Curious: The Desire to Know and Why Your Future Depends On It

20th August 2020

Cheery Friday Greetings to our Learning How to Learners!

Book of the Month

Curious: The Desire to Know and Why Your Future Depends On It, by Ian Leslie. Barb has an upcoming talk for Novartis on curiosity for their Curiosity Week, (it will start with the story of the worst professor Barb ever had, and this professor’s inadvertent role in inspiring the corny video editing behind Learning How to Learn). So meanwhile, Barb couldn’t help but become more curious about curiosity.  Ian Leslie’s book is a scorcher on the topic—highly readable and beautifully researched.  Here’s a sample: “Sir Ken Robinson’s 2008 [TED] talk on educational reform—entitled “Do Schools Kill Creativity?”—has now been viewed more than 4 million times. In it Robinson cites the fact that children’s scores on standard tests of creativity decline as they grow older and advance through the educational system. He concludes that children start out as curious, creative individuals but are made duller by factory-style schools that spend too much time teaching children academic facts and not enough helping them express themselves. Sir Ken clearly cares greatly about the well-being of children, and he is a superb storyteller, but his arguments about creativity, though beguilingly made, are almost entirely baseless.”

This is also a great book for audio.  Enjoy!

Five Rules to Make the Most of Your Online Learning

Here’s an article Barb wrote for The Indian Express about how to make the most of your online learning. A key point: “Do not think about finishing the course! Just think about putting in the time: Good online learners use processes that involve putting a certain daily amount of time into their chosen course. (It is best, at least at first, to only do one online course at a time.) Your daily goal is always to put in the time you’ve allotted, whether it’s five minutes or five hours. This means never missing an ‘X’ on your calendar, signifying you’ve done your day’s studies.” 

Learn Faster and Remember More

We’re always fans of Farnham Street, and their comprehensive article on learning shows why.  Key graf: “The greatest enemy of learning is what you think you know. When you think you know something, learning something new means you might have to change your mind, so it’s easy to think there’s no room for new ideas. But not wanting to change your mind will keep you stuck in the same place. Overcoming our egos can be one of the big challenges of learning. Therefore, being willing to admit when you’re wrong and adjust your thinking is the thing that will help you learn the most.”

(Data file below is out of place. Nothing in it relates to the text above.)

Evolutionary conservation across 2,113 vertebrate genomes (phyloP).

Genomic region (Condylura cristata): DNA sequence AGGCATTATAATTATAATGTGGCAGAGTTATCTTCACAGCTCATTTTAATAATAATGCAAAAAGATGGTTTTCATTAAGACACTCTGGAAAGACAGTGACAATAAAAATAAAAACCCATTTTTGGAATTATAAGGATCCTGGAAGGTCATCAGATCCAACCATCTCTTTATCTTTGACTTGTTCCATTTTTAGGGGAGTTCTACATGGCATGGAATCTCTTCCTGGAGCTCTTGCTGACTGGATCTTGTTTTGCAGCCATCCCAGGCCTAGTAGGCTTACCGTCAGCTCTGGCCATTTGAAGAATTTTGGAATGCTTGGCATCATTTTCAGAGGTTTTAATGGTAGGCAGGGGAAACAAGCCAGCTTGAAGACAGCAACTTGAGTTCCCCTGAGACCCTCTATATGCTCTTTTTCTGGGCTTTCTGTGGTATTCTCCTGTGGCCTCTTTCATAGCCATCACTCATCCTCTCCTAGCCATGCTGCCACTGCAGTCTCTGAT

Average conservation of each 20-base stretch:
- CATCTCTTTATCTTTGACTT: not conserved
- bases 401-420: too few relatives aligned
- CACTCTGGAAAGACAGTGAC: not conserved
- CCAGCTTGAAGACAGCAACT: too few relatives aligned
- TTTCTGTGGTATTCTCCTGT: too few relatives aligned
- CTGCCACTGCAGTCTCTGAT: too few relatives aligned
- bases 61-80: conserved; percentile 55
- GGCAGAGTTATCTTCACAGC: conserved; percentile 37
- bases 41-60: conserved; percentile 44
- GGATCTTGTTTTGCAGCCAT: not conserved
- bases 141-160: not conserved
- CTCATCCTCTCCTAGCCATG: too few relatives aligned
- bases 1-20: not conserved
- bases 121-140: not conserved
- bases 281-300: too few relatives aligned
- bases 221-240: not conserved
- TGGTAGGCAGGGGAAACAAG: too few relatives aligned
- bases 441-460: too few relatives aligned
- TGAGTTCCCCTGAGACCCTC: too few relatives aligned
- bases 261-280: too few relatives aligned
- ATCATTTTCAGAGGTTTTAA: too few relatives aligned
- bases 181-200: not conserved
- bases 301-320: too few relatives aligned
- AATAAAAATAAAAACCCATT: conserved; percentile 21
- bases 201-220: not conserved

11 Teacher-Recommended Math Apps and Online Tools

This is a terrific article by Emelina Minero in Edutopia that wades through and provides many inspired recommendations for apps and the like to help kids learn math. (We would just add one of our favorites to the list: Smartick.)

Ever Wondered How to Ensure You Look Properly Professional in Your Online Synchronous Sessions?

Wonder no more, as Andrew Ishak takes you on an increasingly bizarre journey through how one professor ensures his students feel suitably at home in his carefully arranged office. [Hat tip, Mako Haruta]

MOOC description about interesting course

Here is a fascinating research paper about the development of the world class “Understanding Multiple Sclerosis” MOOC,  distributed by the University of Tasmania, which is also the creative fountain behind the phenomenal “Understanding Dementia” and “Preventing Dementia” MOOCs. [Hat tip Pat Bowden of Online Learning Success.] 

That’s all for this week. Have a happy week in Learning How to Learn!

Barb, Terry, and the entire Learning How to Learn team

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